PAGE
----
[x][x].     Anderson FD, Hait H. A multicenter, randomized study of an extended cycle oral contraceptive. Contraception 2003;68(2):89-96. Erratum in: Contraception 2004;69(2):175.

[xi][xi].    Foidart JM, Sulak PJ, Schellschmidt I, Zimmermann D; Yasmin Extended Regimen Study Group. The use of an oral contraceptive containing ethinylestradiol and drospirenone in an extended regimen over 126 days. Contraception 2006;73(1):34-40.

[xii][xii].  Edelman AB, Koontz SL, Nichols MD, Jensen JT. Continuous oral contraceptives: are bleeding patterns dependent on the hormones given? Obstet Gynecol 2006;107(3):657-665.

[xiii][xiii]. Milsom I, Sundell G, Andersch B. The influence of different combined oral contra­ceptives on the prevalence and severity of dysmenorrhea. Contraception 1990;42(5):497-506.

[xiv][xiv].            Mishell DR Jr. Noncontraceptive health benefits of oral steroidal contraceptives. Am J Obstet Gynecol 1982;142(6 Pt 2):809-816.

[xv][xv].  Robinson JC, Plichta S, Weisman CS, Nathanson CA, Ensminger M. Dysmenorrhea and use of oral contraceptives in adolescent women attending a family planning clinic. Am J Obstet Gynecol 1992;166(2):578-583.

[xvi][xvi].            Nilsson L, Rybo G. Treatment of menorrhagia. Am J Obstet Gynecol 1971;110(5):713-720.

[xvii][xvii].           Larsson G, Milsom I, Lindstedt G, Rybo G. The influence of a low-dose combined oral contraceptive on menstrual blood loss and iron status. Contraception 1992;46(4):327-334.

[xviii][xviii].         Fraser IS, McCarron G. Randomized trial of 2 hormonal and 2 prostaglandin-inhibiting agents in women with a complaint of menorrhagia. Aust N Z J Obstet Gynaecol 1991;31(1):66-70.

[xix][xix].            Iyer V, Farquhar C, Jepson R. Oral contraceptive pills for heavy menstrual bleeding. Cochrane Database Syst Rev 2000;(2):CD000154.

[xx][xx].  Runnebaum B, Grunwald K, Rabe T. The efficacy and tolerability of norgestimate/ ethinyl estradiol (250 micrograms of norgestimate/35 micrograms of ethinyl estra­diol): results of an open, multicenter study of 59,701 women. Am J Obstet Gynecol 1992;166(6 Pt 2):1963-1968.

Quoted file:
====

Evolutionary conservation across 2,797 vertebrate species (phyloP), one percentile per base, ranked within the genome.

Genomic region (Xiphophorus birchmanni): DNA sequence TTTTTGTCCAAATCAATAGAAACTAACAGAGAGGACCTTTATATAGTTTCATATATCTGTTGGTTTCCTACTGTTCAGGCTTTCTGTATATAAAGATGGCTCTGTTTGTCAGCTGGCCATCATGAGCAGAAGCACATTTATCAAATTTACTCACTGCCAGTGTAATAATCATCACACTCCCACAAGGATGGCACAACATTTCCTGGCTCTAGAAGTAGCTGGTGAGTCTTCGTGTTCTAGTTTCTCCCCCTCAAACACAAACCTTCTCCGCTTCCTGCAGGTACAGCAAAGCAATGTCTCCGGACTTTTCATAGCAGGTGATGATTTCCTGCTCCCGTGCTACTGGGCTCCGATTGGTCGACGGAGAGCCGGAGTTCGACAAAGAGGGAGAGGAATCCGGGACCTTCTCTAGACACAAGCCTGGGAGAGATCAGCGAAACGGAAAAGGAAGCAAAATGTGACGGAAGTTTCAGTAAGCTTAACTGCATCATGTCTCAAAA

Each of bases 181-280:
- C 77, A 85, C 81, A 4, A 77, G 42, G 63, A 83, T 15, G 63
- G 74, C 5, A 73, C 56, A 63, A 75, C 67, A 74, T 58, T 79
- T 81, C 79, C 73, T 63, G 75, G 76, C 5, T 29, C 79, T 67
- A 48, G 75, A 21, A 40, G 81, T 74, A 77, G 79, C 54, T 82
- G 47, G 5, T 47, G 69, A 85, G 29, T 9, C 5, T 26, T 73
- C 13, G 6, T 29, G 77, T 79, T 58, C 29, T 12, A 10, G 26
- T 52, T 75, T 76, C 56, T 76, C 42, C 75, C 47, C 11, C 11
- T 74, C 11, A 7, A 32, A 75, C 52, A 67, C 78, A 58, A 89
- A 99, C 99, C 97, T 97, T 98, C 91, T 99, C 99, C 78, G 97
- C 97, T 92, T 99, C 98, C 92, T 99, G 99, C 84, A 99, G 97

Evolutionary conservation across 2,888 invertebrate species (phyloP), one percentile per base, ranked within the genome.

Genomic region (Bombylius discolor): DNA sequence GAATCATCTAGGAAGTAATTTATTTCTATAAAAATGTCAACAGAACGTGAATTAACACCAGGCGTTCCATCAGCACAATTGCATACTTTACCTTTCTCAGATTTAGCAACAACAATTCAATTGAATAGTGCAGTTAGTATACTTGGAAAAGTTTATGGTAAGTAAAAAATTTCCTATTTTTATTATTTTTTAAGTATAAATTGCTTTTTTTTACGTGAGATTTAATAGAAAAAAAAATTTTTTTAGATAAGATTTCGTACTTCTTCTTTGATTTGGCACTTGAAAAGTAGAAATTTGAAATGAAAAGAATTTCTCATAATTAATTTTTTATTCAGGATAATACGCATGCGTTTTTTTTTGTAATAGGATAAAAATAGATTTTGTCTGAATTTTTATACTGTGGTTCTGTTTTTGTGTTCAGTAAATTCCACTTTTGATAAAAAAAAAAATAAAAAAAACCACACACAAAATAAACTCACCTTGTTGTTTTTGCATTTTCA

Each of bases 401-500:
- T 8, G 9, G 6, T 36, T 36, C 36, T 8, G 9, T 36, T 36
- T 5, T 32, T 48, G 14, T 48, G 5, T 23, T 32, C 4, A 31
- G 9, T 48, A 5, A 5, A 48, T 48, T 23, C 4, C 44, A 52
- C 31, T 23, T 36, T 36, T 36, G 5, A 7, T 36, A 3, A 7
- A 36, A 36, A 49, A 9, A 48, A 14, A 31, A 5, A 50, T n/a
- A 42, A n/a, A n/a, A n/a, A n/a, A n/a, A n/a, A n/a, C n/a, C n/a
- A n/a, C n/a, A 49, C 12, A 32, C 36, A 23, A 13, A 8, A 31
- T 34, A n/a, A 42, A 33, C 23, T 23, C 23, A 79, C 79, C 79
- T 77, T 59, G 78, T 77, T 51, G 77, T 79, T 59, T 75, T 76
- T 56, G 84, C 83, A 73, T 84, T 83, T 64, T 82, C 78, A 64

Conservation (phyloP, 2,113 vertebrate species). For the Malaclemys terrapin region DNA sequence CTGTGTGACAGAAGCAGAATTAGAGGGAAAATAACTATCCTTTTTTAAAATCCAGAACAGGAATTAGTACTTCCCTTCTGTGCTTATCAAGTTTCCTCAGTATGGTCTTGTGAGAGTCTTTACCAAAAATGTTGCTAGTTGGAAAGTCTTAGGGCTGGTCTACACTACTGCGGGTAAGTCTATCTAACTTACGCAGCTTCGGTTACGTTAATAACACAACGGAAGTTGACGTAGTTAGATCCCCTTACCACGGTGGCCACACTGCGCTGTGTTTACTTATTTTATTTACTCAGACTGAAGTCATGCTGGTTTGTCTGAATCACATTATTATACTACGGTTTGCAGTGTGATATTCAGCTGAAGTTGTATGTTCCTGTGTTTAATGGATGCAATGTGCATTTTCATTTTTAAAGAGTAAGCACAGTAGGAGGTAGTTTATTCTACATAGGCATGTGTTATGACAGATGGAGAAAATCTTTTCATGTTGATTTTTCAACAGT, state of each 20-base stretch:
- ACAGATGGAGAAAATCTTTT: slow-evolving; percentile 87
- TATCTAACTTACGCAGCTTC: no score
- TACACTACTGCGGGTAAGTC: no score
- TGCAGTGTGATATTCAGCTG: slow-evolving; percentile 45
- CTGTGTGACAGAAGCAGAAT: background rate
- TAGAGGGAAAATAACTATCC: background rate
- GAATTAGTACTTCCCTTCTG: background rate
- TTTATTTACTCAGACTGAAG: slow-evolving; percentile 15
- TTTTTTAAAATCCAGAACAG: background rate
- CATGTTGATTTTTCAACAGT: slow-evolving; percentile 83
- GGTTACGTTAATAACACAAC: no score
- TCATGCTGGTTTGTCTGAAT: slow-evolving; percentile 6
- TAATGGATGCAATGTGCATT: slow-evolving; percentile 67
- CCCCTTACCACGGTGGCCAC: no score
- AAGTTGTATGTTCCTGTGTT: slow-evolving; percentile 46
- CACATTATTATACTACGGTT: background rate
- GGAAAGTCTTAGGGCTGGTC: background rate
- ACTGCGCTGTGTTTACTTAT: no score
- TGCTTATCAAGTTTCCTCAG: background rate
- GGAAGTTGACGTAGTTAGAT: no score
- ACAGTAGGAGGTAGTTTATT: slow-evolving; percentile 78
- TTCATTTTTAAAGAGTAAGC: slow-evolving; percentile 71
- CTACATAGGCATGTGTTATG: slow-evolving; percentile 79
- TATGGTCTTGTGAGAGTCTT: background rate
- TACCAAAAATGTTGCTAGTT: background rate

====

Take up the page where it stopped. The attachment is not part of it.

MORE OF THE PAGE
[xxi][xxi].            Parsey KS, Pong A. An open-label, multicenter study to evaluate Yasmin, a low-dose combination oral contraceptive containing drospirenone, a new progestogen. Contraception 2000;61(2):105-111.

[xxii][xxii].           Borenstein J, Yu HT, Wade S, Chiou CF, Rapkin A. Effect of an oral contraceptive containing ethinyl estradiol and drospirenone on premenstrual symptomatology and health-related quality of life. J Reprod Med 2003;48(2):79-85.

[xxiii][xxiii].         Freeman EW, Borisute H, Deal L, Smith L, Grubb GS, Constantine GD. A Continuous-Use Regimen of Levonorgestrel/Ethinyl Estradiol Significantly Alleviates Cycle-Related Symptoms: Results of a Phase 3 Study. Fertil Steril 2005;84 Suppl 1):S25.

[xxiv][xxiv].         Yonkers KA, Brown C, Pearlstein TB, Foegh M, Sampson-Landers C, Rapkin A. Efficacy of a new low-dose oral contraceptive with drospirenone in premenstrual dysphoric disorder. Obstet Gynecol 2005;106(3):492-501.

[xxv][xxv].          Davis A, Godwin A, Lippman J, Olson W, Kafrissen M. Triphasic norgestimate­ethinyl estradiol for treating dysfunctional uterine bleeding. Obstet Gynecol 2000;96(6):913-920.


 [dk1]

 Key Words:  menopause, periods, bleeding, birth control pills, combined pills, continuously, manipulate, estrogen, YAZ, mid-month, breakthrough bleeding, cycle

Posted 5-4-2010, Updated 5-7-2010, Updated 5-9-2010

 

Skills

Posted on

May 9, 2010